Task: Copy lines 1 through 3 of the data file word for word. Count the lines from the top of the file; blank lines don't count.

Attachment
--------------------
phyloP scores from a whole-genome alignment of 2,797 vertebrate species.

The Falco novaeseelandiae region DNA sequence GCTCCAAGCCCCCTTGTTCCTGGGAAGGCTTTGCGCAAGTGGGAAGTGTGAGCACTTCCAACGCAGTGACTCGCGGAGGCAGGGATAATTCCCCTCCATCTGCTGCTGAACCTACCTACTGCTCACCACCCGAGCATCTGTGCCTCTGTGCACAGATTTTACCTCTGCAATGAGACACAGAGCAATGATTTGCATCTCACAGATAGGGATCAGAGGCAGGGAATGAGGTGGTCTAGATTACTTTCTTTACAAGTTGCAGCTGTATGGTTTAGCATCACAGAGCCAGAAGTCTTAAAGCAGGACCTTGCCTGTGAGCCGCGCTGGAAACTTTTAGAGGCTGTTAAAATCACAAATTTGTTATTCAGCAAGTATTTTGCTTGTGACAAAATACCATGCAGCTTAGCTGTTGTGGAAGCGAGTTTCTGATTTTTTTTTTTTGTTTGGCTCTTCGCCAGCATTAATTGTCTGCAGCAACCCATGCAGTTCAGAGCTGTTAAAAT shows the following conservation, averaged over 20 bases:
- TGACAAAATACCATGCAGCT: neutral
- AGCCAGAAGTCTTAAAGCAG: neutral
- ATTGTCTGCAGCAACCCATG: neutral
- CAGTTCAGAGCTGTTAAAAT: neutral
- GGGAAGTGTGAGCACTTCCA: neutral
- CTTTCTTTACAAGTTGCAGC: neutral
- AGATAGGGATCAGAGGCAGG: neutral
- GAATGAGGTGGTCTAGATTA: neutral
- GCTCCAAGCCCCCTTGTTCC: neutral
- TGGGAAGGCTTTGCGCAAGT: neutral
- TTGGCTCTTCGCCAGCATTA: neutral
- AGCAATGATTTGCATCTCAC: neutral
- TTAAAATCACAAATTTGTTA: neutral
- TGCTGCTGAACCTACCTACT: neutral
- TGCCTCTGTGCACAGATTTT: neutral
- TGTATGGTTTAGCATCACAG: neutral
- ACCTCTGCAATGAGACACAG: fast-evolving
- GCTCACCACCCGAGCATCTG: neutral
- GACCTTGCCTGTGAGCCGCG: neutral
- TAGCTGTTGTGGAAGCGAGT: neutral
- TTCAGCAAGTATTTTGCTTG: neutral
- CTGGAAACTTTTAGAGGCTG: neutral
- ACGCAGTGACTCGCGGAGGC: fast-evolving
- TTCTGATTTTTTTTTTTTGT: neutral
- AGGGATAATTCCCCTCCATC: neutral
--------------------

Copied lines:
phyloP scores from a whole-genome alignment of 2,797 vertebrate species.

The Falco novaeseelandiae region DNA sequence GCTCCAAGCCCCCTTGTTCCTGGGAAGGCTTTGCGCAAGTGGGAAGTGTGAGCACTTCCAACGCAGTGACTCGCGGAGGCAGGGATAATTCCCCTCCATCTGCTGCTGAACCTACCTACTGCTCACCACCCGAGCATCTGTGCCTCTGTGCACAGATTTTACCTCTGCAATGAGACACAGAGCAATGATTTGCATCTCACAGATAGGGATCAGAGGCAGGGAATGAGGTGGTCTAGATTACTTTCTTTACAAGTTGCAGCTGTATGGTTTAGCATCACAGAGCCAGAAGTCTTAAAGCAGGACCTTGCCTGTGAGCCGCGCTGGAAACTTTTAGAGGCTGTTAAAATCACAAATTTGTTATTCAGCAAGTATTTTGCTTGTGACAAAATACCATGCAGCTTAGCTGTTGTGGAAGCGAGTTTCTGATTTTTTTTTTTTGTTTGGCTCTTCGCCAGCATTAATTGTCTGCAGCAACCCATGCAGTTCAGAGCTGTTAAAAT shows the following conservation, averaged over 20 bases:
- TGACAAAATACCATGCAGCT: neutral